Suppose you have been working on the terminal for a while and once done you want to edit and save all the commands quickly so that you can re-execute them anytime. There is a neat way to do that.
Make sure history is on. Let’s say you want to edit and save the commands from 500 to 550 in history. Run the following command:
fc 500 550 //fc stands for 'fix command'
This will open the history commands from 500 to 550 in your default editor (mine is vi) as a temporary file. If you want to change the editor or looking for more options, check here. Once you have edited the commands save them in a file. In vi, use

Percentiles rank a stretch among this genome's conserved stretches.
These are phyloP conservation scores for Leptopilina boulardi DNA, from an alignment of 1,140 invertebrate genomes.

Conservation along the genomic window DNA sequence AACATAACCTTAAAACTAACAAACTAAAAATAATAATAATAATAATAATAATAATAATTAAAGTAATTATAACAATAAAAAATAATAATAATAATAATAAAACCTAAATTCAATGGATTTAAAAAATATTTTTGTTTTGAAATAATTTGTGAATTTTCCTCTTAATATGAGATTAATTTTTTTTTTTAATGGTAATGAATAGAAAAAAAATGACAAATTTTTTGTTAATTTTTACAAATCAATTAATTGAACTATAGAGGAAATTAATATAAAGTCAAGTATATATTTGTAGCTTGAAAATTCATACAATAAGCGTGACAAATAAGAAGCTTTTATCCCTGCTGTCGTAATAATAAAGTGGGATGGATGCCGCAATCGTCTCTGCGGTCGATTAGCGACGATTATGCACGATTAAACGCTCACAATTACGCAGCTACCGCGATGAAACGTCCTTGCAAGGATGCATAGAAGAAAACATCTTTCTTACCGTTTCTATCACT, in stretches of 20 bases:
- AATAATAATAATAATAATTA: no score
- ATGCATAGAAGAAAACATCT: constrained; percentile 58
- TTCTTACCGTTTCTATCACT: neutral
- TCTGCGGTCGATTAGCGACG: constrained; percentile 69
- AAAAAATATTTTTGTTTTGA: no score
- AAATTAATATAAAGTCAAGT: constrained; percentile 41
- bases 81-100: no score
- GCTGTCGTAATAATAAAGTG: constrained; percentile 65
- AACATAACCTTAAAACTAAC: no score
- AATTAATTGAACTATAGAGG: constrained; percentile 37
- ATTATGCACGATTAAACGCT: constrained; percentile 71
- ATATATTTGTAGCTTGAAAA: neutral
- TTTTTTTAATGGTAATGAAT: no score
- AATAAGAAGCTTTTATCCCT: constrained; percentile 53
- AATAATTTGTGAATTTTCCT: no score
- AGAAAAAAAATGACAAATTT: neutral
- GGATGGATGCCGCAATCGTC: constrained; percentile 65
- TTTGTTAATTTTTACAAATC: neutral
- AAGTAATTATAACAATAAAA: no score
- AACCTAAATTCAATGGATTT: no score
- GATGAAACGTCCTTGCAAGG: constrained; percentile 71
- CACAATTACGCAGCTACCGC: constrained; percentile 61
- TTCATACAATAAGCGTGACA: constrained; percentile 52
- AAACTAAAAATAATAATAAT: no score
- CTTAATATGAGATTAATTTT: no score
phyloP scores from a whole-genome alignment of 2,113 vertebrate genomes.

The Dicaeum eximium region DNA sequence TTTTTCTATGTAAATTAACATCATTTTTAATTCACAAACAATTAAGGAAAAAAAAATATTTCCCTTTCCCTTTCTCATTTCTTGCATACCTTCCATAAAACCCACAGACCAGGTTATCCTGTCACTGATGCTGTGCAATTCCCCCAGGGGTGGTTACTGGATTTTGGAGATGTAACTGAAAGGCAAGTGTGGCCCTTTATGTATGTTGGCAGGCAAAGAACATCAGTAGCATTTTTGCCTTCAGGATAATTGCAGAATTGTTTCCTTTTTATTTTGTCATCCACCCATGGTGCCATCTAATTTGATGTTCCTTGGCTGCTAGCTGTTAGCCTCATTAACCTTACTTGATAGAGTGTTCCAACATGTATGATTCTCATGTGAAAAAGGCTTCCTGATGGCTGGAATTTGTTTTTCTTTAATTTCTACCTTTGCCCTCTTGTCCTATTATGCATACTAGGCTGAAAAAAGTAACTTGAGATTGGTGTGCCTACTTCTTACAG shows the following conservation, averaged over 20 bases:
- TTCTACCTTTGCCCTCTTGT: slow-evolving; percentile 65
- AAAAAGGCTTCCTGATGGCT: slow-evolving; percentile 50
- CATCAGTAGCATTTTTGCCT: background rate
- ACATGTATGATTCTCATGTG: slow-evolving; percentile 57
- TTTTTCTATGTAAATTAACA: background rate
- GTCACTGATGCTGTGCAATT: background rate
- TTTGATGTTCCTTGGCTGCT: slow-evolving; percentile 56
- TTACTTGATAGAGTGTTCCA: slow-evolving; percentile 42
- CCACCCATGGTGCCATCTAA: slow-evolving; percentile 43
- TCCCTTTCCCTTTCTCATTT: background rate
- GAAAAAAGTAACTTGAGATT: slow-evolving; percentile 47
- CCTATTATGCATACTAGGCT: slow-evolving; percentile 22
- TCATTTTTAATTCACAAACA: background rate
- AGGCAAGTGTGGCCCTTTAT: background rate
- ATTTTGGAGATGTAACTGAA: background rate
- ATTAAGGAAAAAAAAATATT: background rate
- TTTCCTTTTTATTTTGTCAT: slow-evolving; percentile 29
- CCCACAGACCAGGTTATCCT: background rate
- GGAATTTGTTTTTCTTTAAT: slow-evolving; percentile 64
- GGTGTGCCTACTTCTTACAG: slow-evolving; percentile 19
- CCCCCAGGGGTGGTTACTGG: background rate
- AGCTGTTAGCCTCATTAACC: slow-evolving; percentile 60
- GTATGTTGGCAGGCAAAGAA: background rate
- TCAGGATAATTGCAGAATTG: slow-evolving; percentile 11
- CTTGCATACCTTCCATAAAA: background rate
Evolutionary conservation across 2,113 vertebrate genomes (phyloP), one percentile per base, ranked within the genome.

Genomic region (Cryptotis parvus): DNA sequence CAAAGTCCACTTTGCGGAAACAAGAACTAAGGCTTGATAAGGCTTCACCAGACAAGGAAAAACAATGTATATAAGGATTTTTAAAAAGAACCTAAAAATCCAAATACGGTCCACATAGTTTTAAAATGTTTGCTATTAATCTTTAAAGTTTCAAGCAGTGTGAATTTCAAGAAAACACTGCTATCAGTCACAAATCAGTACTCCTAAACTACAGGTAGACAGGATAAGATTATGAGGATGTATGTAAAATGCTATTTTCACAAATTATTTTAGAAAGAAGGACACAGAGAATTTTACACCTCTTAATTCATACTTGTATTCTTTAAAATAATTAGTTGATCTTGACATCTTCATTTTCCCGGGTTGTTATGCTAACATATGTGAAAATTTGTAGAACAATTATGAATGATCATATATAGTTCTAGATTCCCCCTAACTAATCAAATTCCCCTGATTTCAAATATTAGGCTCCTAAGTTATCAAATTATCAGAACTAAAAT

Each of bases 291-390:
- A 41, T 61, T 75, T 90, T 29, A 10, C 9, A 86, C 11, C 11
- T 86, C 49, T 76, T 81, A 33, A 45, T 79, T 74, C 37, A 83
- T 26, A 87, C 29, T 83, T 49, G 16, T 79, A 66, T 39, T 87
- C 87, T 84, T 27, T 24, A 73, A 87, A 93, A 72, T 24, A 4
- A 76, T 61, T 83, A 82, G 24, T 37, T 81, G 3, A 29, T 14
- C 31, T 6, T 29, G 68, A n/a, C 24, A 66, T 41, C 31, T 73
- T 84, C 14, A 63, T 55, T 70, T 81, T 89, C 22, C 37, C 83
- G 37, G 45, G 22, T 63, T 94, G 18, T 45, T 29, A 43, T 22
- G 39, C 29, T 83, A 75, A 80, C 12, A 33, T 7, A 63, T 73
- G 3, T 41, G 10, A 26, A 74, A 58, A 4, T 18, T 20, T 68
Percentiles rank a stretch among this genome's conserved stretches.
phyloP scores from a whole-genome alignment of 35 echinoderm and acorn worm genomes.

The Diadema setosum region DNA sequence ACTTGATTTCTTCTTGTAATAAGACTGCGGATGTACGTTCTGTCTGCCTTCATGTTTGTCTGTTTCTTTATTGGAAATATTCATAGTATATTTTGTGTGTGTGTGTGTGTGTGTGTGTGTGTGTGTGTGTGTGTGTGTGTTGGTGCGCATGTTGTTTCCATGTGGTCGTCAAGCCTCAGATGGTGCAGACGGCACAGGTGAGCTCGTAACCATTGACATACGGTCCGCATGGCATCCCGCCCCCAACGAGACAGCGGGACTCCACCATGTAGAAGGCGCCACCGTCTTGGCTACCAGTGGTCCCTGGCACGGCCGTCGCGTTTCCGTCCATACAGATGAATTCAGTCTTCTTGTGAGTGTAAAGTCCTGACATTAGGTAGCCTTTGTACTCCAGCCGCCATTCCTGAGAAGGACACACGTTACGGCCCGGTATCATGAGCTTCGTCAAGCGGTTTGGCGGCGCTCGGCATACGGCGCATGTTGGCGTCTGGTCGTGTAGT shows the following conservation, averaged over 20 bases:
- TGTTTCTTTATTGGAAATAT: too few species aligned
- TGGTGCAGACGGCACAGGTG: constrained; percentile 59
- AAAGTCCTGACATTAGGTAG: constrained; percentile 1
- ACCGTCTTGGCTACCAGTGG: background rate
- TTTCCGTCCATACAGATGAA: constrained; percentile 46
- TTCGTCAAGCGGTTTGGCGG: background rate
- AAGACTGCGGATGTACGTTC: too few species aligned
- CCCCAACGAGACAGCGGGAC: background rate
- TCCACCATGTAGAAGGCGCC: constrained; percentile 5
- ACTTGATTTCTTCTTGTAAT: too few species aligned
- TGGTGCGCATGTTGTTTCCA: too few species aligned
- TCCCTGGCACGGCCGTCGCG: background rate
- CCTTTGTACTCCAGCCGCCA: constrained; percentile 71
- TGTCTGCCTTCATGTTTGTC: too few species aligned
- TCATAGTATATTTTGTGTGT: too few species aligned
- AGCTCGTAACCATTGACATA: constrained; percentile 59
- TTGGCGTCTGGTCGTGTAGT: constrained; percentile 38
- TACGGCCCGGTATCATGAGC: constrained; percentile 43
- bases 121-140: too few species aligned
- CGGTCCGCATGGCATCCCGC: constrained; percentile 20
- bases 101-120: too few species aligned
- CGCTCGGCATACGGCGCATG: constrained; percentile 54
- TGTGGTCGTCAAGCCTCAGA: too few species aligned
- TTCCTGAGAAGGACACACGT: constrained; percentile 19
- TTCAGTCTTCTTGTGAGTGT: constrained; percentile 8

:w /path/to/file (absolute path preferred) in command mode. Now when you quit all the commands will execute as a batch script. If you don’t want to run the commands immediately, delete all content (
gg followed by
dG) and use
:wq to exit. This will not remove anything from the previous file you saved, as only the temporary file contents will be deleted.